Forced to flee to the United States with his siblings after their parents’ assassination, Crown Prince Colin Sinclair takes it upon himself to become the caretaker of his family while hiding out near Charlotte, North Carolina. But after a decade in hiding, the secret’s out and Parliament demands that Colin wed a princess of their choosing. Unwilling to play their game, Colin decides to marry an American instead, and he has the perfect candidate in mind.

As a home-service professional, Della Hughes doesn’t believe in storybook endings. But when her best friend and secret crush reveals that he’s a flesh-and-blood prince, she doesn’t know what to think. Still, she’ll do anything for Colin, including becoming his wife–in name only, of course. But when their plans to stay purely platonic go by the wayside, their fake honeymoon turns all too real. After a week of white-hot nights, Della can no longer deny her feelings–not with a happily ever after so tantalizingly close.

My rating:  3.25 stars out of a scale of 5

My review: This book tells the story of Colin Sinclair and Della Hughes. Colin is a crown prince of the Isle of Man, which I think is supposed to be like one of the British Isles. After Colin’s parents are killed when he is nineteen, he is exiled to America for his own safety, along with this 3 younger siblings and his two young boys. It is at his estate in America that he meets Della, the daughter of the estate’s caretaker. Colin and Della become friends over the years but never more as Colin knows he has to marry as prescribed by Parliament. But when a political grab for power forces Colin to marry quickly, the only one he wants is Della.

Overall I liked this book. The romantic scenes were a little cheesy and made me laugh a lot but I thought the plot had a lot to it. The plot was really interesting and I’m interested to see how it all develops through the rest of the series. There were some pieces of the plot that I thought could’ve been developed a little further but overall it was still good. It wasn’t my favorite or anything but I think it has a lot of potential and I’m excited to see where the author goes with it.

The bottom line: I liked this book ok, it was pretty good but I’m more interested to see how the story line is developed in the rest of the series.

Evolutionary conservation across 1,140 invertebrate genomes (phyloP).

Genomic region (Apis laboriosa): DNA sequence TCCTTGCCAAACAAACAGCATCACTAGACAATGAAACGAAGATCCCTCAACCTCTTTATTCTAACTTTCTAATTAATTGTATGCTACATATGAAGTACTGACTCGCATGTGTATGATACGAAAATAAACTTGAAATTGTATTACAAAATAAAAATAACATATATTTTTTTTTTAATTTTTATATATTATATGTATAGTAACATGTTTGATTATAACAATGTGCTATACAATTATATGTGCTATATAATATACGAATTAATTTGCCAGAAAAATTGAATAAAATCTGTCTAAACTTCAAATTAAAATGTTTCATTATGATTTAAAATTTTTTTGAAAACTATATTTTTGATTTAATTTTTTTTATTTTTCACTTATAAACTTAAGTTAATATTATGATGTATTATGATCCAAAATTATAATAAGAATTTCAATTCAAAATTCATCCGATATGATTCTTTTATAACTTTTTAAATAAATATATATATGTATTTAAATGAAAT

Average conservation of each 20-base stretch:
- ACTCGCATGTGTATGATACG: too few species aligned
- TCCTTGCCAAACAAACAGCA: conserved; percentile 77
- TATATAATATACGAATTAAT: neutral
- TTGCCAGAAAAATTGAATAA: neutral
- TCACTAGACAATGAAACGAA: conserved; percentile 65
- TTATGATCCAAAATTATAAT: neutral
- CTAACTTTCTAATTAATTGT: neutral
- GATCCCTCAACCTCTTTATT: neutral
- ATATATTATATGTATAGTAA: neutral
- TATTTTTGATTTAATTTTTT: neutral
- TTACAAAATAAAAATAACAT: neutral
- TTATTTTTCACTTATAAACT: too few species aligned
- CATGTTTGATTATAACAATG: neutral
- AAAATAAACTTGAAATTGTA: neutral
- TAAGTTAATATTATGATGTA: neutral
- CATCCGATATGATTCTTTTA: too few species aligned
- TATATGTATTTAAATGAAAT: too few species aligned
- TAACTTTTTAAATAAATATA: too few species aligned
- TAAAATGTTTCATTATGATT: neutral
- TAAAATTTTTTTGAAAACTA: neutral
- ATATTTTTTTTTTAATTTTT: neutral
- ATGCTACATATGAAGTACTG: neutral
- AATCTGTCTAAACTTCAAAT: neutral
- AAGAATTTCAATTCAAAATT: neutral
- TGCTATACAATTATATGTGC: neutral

Link to author website

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2017 Book #72 – Emma in the Night by Wendy Walker

51pkE2hbOuL._SY346_Title: Emma in the Night
Author: Wendy Walker
Date finished: 8/29/17
Genre: Fiction, thriller
Publisher: St. Martin’s Press
Publication Date: August 8, 2017
Pages in book: 298
Stand alone or series: Stand alone
Where I got the book from: NetGalley
NOTE: I received this book for free from NetGalley in exchange for an honest review. This in no way affected my opinion of the book, or the content of my review.

Blurb from the cover:

One night three years ago, the Tanner sisters disappeared: fifteen-year-old Cass and seventeen-year-old Emma. Three years later, Cass returns, without her sister Emma. Her story is one of kidnapping and betrayal, of a mysterious island where the two were held. But to forensic psychiatrist Dr. Abby Winter, something doesn’t add up. Looking deep within this dysfunctional family Dr. Winter uncovers a life where boundaries were violated and a narcissistic parent held sway. And where one sister’s return might just be the beginning of the crime.

Bestselling author Wendy Walker returns with another winning thriller, Emma in the Night.

My rating:  5.0 stars out of a scale of 5

My review: I was provided a free copy of this book in exchange for an honest and fair review. This book tells the story of Cass Tanner, the daughter of a classic narcissist who disappeared three years ago along with her sister Emma. Cass suddenly appears after the three years on her mother’s doorstep, with claims that Emma is being held against her will and that they need to go save her. Spending most of the next few days with the police telling them every detail she can remember in the hopes that it will help piece together where they were being held and where Emma is now. Through all this, Dr. Abby Winter, a forensic psychiatrist who is familiar with this case, notices oddities about Cass’s story that don’t quite add up.